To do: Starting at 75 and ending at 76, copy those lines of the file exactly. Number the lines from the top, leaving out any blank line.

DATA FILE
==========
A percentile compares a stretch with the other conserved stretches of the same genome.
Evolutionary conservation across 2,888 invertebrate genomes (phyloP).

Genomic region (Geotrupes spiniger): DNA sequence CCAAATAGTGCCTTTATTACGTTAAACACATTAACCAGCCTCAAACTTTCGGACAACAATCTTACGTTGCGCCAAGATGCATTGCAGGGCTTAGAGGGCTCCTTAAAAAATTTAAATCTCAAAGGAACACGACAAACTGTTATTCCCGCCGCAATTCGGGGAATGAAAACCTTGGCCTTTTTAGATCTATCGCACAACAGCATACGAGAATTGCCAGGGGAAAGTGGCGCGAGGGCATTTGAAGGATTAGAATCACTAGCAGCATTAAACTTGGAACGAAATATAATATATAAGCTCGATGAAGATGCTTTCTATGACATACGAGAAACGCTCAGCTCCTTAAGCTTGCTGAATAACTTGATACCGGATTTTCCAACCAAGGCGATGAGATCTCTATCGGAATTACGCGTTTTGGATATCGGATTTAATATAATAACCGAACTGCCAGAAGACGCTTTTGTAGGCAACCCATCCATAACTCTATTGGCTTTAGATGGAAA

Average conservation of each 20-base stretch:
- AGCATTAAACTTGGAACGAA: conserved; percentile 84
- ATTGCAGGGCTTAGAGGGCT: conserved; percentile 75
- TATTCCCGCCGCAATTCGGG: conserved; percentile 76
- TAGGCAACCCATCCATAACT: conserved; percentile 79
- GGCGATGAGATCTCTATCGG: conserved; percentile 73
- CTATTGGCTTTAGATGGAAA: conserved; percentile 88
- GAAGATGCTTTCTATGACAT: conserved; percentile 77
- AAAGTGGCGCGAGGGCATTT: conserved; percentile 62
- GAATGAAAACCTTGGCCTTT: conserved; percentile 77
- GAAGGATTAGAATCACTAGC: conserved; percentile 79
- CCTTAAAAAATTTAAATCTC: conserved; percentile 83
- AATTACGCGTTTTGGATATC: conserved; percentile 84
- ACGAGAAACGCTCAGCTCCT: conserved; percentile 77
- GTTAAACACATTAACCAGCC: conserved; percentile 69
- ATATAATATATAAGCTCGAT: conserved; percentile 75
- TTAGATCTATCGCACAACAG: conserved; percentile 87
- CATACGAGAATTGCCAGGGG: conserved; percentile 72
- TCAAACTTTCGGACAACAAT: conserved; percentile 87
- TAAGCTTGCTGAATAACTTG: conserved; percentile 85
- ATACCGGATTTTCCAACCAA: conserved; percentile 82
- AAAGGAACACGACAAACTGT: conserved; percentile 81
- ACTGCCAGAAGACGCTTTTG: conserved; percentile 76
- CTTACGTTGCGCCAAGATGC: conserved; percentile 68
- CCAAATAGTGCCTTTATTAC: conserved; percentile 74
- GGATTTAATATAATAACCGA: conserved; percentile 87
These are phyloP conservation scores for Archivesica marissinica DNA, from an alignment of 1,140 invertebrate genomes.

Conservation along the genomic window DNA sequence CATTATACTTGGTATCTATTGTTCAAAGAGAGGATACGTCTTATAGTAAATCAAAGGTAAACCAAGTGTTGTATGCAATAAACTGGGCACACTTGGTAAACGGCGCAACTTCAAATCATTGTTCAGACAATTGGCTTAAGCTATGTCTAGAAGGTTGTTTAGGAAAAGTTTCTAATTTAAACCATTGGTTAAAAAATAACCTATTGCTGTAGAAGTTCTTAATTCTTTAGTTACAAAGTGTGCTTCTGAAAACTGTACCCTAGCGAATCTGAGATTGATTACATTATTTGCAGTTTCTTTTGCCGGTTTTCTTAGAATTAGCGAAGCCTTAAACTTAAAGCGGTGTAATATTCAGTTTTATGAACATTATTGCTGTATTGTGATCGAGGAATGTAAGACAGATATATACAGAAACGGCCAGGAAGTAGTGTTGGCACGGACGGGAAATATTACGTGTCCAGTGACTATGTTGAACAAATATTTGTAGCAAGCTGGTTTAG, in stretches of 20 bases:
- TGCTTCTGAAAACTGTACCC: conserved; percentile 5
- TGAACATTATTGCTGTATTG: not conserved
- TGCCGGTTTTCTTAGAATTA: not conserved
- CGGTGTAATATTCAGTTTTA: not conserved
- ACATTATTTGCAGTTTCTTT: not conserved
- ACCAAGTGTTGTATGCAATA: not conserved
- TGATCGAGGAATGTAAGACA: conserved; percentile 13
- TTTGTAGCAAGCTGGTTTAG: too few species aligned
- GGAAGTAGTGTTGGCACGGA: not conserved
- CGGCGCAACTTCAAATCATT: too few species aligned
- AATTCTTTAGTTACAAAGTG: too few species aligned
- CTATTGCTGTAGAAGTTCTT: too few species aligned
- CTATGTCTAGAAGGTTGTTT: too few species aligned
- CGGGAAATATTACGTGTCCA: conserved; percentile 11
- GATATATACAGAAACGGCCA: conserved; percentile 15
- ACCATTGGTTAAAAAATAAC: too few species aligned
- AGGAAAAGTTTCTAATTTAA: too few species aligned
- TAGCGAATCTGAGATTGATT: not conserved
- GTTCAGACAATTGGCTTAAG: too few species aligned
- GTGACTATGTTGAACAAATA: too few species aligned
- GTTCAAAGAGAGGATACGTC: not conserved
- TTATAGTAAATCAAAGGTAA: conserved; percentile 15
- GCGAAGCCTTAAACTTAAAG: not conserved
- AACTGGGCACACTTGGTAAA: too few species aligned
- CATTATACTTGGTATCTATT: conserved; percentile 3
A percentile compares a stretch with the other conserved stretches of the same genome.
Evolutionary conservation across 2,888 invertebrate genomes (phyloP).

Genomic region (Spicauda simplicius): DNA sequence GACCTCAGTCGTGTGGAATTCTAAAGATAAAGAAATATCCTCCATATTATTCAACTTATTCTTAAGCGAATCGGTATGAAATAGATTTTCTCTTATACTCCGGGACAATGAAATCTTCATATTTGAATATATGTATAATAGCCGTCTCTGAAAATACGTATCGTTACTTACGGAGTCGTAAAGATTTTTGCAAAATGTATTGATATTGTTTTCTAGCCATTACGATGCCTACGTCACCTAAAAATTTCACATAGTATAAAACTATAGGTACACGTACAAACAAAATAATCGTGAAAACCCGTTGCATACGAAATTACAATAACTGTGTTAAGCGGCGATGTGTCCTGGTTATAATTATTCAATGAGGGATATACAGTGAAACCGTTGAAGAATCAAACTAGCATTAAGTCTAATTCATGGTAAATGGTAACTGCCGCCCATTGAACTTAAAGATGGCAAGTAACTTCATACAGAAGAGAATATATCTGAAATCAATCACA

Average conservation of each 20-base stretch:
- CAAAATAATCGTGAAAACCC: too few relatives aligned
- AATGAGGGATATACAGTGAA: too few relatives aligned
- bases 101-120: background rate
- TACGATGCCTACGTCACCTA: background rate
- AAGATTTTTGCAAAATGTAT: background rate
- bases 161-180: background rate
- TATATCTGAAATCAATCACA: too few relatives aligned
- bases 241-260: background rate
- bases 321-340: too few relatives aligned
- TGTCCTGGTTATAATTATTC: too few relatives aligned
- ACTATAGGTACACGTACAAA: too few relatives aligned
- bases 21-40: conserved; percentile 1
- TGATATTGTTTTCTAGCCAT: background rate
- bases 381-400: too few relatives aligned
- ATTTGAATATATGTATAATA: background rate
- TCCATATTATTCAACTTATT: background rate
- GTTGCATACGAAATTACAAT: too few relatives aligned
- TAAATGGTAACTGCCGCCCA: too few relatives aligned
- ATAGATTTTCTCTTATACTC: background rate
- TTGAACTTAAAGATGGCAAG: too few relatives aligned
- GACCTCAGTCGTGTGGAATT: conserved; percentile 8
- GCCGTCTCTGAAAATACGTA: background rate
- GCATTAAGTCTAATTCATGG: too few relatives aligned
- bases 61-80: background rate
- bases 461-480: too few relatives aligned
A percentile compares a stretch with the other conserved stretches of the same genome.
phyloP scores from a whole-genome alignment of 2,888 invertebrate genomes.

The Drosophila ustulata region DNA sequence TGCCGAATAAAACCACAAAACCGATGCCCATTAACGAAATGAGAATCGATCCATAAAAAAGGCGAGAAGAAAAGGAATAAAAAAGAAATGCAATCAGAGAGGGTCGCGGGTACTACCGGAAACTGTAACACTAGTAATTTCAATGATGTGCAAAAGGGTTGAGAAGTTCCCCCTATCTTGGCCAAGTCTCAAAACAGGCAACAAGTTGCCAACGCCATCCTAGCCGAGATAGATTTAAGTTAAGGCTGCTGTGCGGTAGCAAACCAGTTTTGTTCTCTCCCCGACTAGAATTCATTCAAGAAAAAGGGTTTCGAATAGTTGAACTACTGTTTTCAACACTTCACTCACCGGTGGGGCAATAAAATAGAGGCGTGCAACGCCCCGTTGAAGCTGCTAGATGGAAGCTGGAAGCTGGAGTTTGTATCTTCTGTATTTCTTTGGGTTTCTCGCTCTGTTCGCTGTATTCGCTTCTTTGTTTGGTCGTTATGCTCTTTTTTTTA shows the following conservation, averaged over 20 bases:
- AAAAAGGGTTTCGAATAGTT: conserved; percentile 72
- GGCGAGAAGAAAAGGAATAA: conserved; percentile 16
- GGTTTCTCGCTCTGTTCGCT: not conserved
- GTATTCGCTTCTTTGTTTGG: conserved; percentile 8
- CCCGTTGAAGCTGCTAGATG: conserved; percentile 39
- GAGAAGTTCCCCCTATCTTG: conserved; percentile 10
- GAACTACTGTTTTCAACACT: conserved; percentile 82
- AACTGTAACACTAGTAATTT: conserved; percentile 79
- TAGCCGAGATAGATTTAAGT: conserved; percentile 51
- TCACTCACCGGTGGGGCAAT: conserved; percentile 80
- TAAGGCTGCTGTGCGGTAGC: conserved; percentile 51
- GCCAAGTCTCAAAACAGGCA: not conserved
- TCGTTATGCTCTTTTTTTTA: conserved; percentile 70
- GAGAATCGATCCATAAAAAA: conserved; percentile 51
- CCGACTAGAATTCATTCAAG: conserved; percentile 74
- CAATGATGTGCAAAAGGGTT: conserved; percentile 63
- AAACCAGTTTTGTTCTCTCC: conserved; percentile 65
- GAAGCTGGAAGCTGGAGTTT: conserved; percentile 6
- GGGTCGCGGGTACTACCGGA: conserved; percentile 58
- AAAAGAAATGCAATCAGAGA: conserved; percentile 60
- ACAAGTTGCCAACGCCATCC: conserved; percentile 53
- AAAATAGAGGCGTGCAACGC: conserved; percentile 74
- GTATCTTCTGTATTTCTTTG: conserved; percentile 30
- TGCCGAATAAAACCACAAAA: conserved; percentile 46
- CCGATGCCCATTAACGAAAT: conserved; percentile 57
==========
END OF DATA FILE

- ATTTGAATATATGTATAATA: background rate
- TCCATATTATTCAACTTATT: background rate